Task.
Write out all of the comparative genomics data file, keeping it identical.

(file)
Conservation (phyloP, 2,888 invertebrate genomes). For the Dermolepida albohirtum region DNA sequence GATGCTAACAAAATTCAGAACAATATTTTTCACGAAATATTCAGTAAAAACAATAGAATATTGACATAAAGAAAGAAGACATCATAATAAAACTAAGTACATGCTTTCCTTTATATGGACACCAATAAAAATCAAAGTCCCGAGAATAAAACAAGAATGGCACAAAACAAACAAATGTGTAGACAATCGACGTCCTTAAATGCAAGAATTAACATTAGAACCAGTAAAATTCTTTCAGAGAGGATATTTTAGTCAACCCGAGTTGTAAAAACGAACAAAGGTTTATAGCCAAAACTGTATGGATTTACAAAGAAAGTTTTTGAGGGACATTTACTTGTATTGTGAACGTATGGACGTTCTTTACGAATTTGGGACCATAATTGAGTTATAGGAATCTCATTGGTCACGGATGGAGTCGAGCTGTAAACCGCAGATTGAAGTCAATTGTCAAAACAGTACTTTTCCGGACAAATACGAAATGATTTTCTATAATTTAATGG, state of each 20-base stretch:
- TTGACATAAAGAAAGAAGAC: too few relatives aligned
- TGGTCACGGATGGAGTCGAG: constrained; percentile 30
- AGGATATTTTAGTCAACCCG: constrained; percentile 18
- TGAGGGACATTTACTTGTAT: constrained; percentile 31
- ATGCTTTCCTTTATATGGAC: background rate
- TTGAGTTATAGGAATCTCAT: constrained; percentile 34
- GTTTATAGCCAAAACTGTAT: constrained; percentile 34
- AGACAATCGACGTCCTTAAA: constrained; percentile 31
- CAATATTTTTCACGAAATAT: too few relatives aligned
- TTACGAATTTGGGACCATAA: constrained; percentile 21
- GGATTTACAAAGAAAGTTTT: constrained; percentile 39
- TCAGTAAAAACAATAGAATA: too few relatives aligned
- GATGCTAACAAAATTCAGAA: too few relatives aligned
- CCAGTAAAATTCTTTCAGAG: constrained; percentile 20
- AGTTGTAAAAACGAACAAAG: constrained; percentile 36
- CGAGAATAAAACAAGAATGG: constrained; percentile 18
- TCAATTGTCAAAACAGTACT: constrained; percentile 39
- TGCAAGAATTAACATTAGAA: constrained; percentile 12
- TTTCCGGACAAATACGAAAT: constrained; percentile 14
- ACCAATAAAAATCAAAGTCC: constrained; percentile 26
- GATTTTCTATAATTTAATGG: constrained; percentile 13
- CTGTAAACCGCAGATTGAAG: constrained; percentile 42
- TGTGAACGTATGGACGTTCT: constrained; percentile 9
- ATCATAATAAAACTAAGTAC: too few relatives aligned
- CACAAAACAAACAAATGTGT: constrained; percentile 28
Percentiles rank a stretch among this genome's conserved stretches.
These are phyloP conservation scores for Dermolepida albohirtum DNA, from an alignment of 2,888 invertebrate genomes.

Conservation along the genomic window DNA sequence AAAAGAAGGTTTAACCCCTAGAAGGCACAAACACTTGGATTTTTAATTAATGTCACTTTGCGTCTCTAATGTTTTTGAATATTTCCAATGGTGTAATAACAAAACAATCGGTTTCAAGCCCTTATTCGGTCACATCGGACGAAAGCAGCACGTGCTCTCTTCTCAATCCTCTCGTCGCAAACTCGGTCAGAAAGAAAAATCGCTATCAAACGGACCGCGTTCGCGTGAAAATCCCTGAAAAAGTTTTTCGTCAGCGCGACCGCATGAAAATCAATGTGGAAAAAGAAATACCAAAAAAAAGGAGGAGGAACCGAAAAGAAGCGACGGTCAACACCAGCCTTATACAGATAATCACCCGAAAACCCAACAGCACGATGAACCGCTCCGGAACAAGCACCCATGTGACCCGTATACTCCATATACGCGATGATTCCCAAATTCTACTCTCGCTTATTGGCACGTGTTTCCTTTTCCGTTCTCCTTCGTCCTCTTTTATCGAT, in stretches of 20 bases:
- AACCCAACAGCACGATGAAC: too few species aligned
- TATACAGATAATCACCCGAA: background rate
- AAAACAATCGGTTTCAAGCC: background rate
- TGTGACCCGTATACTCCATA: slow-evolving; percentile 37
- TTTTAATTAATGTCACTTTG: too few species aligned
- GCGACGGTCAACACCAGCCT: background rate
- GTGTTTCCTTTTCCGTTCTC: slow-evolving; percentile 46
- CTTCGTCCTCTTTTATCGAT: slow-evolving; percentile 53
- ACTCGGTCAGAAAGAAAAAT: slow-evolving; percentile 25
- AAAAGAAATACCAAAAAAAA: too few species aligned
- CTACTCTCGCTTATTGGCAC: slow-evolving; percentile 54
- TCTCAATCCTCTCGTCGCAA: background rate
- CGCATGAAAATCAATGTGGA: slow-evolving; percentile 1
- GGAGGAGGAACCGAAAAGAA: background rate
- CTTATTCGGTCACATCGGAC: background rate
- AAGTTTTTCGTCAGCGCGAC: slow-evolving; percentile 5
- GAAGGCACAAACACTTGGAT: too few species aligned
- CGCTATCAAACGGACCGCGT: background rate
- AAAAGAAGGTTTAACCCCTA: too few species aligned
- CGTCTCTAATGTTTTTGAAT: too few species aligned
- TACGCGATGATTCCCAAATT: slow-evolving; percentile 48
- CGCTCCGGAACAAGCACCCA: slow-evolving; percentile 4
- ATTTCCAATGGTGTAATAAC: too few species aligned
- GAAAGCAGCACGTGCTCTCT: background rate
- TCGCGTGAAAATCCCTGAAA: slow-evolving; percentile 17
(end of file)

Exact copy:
Conservation (phyloP, 2,888 invertebrate genomes). For the Dermolepida albohirtum region DNA sequence GATGCTAACAAAATTCAGAACAATATTTTTCACGAAATATTCAGTAAAAACAATAGAATATTGACATAAAGAAAGAAGACATCATAATAAAACTAAGTACATGCTTTCCTTTATATGGACACCAATAAAAATCAAAGTCCCGAGAATAAAACAAGAATGGCACAAAACAAACAAATGTGTAGACAATCGACGTCCTTAAATGCAAGAATTAACATTAGAACCAGTAAAATTCTTTCAGAGAGGATATTTTAGTCAACCCGAGTTGTAAAAACGAACAAAGGTTTATAGCCAAAACTGTATGGATTTACAAAGAAAGTTTTTGAGGGACATTTACTTGTATTGTGAACGTATGGACGTTCTTTACGAATTTGGGACCATAATTGAGTTATAGGAATCTCATTGGTCACGGATGGAGTCGAGCTGTAAACCGCAGATTGAAGTCAATTGTCAAAACAGTACTTTTCCGGACAAATACGAAATGATTTTCTATAATTTAATGG, state of each 20-base stretch:
- TTGACATAAAGAAAGAAGAC: too few relatives aligned
- TGGTCACGGATGGAGTCGAG: constrained; percentile 30
- AGGATATTTTAGTCAACCCG: constrained; percentile 18
- TGAGGGACATTTACTTGTAT: constrained; percentile 31
- ATGCTTTCCTTTATATGGAC: background rate
- TTGAGTTATAGGAATCTCAT: constrained; percentile 34
- GTTTATAGCCAAAACTGTAT: constrained; percentile 34
- AGACAATCGACGTCCTTAAA: constrained; percentile 31
- CAATATTTTTCACGAAATAT: too few relatives aligned
- TTACGAATTTGGGACCATAA: constrained; percentile 21
- GGATTTACAAAGAAAGTTTT: constrained; percentile 39
- TCAGTAAAAACAATAGAATA: too few relatives aligned
- GATGCTAACAAAATTCAGAA: too few relatives aligned
- CCAGTAAAATTCTTTCAGAG: constrained; percentile 20
- AGTTGTAAAAACGAACAAAG: constrained; percentile 36
- CGAGAATAAAACAAGAATGG: constrained; percentile 18
- TCAATTGTCAAAACAGTACT: constrained; percentile 39
- TGCAAGAATTAACATTAGAA: constrained; percentile 12
- TTTCCGGACAAATACGAAAT: constrained; percentile 14
- ACCAATAAAAATCAAAGTCC: constrained; percentile 26
- GATTTTCTATAATTTAATGG: constrained; percentile 13
- CTGTAAACCGCAGATTGAAG: constrained; percentile 42
- TGTGAACGTATGGACGTTCT: constrained; percentile 9
- ATCATAATAAAACTAAGTAC: too few relatives aligned
- CACAAAACAAACAAATGTGT: constrained; percentile 28
Percentiles rank a stretch among this genome's conserved stretches.
These are phyloP conservation scores for Dermolepida albohirtum DNA, from an alignment of 2,888 invertebrate genomes.

Conservation along the genomic window DNA sequence AAAAGAAGGTTTAACCCCTAGAAGGCACAAACACTTGGATTTTTAATTAATGTCACTTTGCGTCTCTAATGTTTTTGAATATTTCCAATGGTGTAATAACAAAACAATCGGTTTCAAGCCCTTATTCGGTCACATCGGACGAAAGCAGCACGTGCTCTCTTCTCAATCCTCTCGTCGCAAACTCGGTCAGAAAGAAAAATCGCTATCAAACGGACCGCGTTCGCGTGAAAATCCCTGAAAAAGTTTTTCGTCAGCGCGACCGCATGAAAATCAATGTGGAAAAAGAAATACCAAAAAAAAGGAGGAGGAACCGAAAAGAAGCGACGGTCAACACCAGCCTTATACAGATAATCACCCGAAAACCCAACAGCACGATGAACCGCTCCGGAACAAGCACCCATGTGACCCGTATACTCCATATACGCGATGATTCCCAAATTCTACTCTCGCTTATTGGCACGTGTTTCCTTTTCCGTTCTCCTTCGTCCTCTTTTATCGAT, in stretches of 20 bases:
- AACCCAACAGCACGATGAAC: too few species aligned
- TATACAGATAATCACCCGAA: background rate
- AAAACAATCGGTTTCAAGCC: background rate
- TGTGACCCGTATACTCCATA: slow-evolving; percentile 37
- TTTTAATTAATGTCACTTTG: too few species aligned
- GCGACGGTCAACACCAGCCT: background rate
- GTGTTTCCTTTTCCGTTCTC: slow-evolving; percentile 46
- CTTCGTCCTCTTTTATCGAT: slow-evolving; percentile 53
- ACTCGGTCAGAAAGAAAAAT: slow-evolving; percentile 25
- AAAAGAAATACCAAAAAAAA: too few species aligned
- CTACTCTCGCTTATTGGCAC: slow-evolving; percentile 54
- TCTCAATCCTCTCGTCGCAA: background rate
- CGCATGAAAATCAATGTGGA: slow-evolving; percentile 1
- GGAGGAGGAACCGAAAAGAA: background rate
- CTTATTCGGTCACATCGGAC: background rate
- AAGTTTTTCGTCAGCGCGAC: slow-evolving; percentile 5
- GAAGGCACAAACACTTGGAT: too few species aligned
- CGCTATCAAACGGACCGCGT: background rate
- AAAAGAAGGTTTAACCCCTA: too few species aligned
- CGTCTCTAATGTTTTTGAAT: too few species aligned
- TACGCGATGATTCCCAAATT: slow-evolving; percentile 48
- CGCTCCGGAACAAGCACCCA: slow-evolving; percentile 4
- ATTTCCAATGGTGTAATAAC: too few species aligned
- GAAAGCAGCACGTGCTCTCT: background rate
- TCGCGTGAAAATCCCTGAAA: slow-evolving; percentile 17